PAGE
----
USC alleges that UC San Diego academic leaders, including David Brenner, Dean of the UCSD Medical School, also have interfered with Aisen’s efforts to move four of six major Alzheimer’s studies to USC. In the case of the Alzheimer’s Disease Neuroimaging Initiative, led by Michael Weiner of UC San Francisco, USC alleges that Brenner and UCSF leadership used their influence to pressure Weiner to rescind his decision to award the neuroimaging initiative to USC.
In today’s statement, UC San Diego said the subcontract for the study came up for renewal and UC San Diego acted to renew it—and neither Aisen nor USC were a party in the contract, “so how can there be interference? Conversely, UC San Diego has every right to seek renewal of its own existing subcontract.”
USC also alleges in its countersuit that Aisen realized soon after joining UC San Diego that the university was unwilling and unable to provide the infrastructure and support “needed to grow the ADCS for the new grants and studies he was developing.”
UC San Diego filed its lawsuit on July 2, alleging that USC and Aisen conspired to “misappropriate” the nationwide Alzheimer’s study by moving the work to USC.
USC argues that the ADCS national steering committee supported Aisen’s move to USC. But UC San Diego maintains that funding for Alzheimer’s research and clinical trials is provided to UC San Diego—not an individual—and the university is contractually obligated to maintain its control of the program, computer systems, and research data that has been collected over the past 24 years.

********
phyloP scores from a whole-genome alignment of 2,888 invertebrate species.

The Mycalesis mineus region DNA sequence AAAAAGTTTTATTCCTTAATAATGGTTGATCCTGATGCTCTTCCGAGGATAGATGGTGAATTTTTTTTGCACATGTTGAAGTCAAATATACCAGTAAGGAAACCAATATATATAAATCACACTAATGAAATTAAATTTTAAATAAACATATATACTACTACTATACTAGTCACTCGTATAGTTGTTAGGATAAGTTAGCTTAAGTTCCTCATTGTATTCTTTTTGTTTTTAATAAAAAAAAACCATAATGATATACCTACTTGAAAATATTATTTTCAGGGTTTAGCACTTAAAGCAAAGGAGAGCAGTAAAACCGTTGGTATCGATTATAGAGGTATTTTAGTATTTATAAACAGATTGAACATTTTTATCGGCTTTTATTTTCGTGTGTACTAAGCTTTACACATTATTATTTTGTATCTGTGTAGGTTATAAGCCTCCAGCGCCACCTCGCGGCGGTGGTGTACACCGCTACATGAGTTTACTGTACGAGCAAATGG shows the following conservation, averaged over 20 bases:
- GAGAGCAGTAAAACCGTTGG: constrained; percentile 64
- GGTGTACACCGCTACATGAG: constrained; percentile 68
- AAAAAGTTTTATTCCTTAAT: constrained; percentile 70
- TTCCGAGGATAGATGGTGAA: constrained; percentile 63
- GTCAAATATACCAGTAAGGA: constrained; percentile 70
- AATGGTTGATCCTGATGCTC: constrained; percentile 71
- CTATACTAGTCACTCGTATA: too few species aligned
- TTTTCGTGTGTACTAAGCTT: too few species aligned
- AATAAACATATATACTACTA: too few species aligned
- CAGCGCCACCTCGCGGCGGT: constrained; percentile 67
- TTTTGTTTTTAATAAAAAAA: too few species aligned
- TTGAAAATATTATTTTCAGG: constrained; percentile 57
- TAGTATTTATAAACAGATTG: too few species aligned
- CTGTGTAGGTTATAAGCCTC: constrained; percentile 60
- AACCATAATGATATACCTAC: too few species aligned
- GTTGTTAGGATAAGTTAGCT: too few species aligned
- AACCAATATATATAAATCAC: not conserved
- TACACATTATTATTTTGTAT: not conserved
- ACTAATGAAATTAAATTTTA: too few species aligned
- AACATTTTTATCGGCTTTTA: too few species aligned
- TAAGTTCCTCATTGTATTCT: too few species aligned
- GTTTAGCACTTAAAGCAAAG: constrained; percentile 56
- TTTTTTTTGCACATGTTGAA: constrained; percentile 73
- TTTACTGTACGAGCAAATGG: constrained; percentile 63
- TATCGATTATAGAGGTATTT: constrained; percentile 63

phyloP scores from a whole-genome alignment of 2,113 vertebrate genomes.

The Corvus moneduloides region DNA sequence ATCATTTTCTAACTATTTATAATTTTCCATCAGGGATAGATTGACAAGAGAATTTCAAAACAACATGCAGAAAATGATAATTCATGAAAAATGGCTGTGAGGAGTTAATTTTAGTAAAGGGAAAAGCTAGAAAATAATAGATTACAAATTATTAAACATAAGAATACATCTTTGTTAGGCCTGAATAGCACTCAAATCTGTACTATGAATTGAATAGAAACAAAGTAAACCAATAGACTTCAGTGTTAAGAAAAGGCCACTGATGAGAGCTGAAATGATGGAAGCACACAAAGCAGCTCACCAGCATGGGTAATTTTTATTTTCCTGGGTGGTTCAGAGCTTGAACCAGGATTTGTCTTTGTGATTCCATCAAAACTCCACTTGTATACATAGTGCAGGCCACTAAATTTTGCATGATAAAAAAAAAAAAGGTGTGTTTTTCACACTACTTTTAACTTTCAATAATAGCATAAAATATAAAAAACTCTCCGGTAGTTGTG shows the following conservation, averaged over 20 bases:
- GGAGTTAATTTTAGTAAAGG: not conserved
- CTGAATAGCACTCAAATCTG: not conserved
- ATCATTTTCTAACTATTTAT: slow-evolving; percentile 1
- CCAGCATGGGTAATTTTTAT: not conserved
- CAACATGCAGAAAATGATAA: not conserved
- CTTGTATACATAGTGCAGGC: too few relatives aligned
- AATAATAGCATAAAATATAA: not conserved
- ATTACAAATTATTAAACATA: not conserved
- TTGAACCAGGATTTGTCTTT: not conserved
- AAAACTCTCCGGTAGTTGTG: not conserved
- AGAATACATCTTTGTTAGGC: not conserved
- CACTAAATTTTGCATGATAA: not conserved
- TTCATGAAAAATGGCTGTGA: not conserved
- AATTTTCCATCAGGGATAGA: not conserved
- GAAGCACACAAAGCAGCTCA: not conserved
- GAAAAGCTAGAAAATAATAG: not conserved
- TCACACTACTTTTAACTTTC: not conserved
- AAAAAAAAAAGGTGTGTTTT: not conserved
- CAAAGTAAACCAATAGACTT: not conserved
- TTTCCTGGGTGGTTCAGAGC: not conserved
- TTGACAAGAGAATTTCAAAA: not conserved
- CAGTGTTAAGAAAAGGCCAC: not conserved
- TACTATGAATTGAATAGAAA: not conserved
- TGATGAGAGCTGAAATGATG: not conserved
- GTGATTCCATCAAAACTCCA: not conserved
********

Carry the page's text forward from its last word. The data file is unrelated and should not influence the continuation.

In its filings, UC San Diego argues that Aisen owed the university “a duty of loyalty” as long as he was an employee, and that actions he took to transfer control over the ADCS computer system to USC were inimical to UC San Diego’s interests. In its response today, UC San Diego says, “The so-called loyalty ‘oath’ was, in reality, a commitment to re-affirm what he had already agreed to as a condition of his employment, i.e., that he would not act against the university’s interest.”
It’s also worth noting that in a declaration included as part of USC’s filings, Aisen says the ADCS program “tripled in size in terms of funding” under his direction at UC San Diego.
As part of its suit, UC San Diego asked San Diego Superior Court Judge Judith Hayes to issue a temporary restraining order against USC, Aisen, and other defendants “to refrain from making any changes or alterations to ADCS data” that might interfere with restoring the custody and control of the Alzheimer’s data to UC San Diego. The request also asked the court to restore rightful custody and control of the Alzheimer’s data to UC San Diego.
At the end of a July 24 hearing, the judge granted UC San Diego’s request for a preliminary injunction to restore control of the Alzheimer’s program and data to UC San Diego, saying she would issue a formal order in a few days. The judge said she also would name a special master and consultant to ensure that the ADCS computer system and data are protected until the litigation is resolved.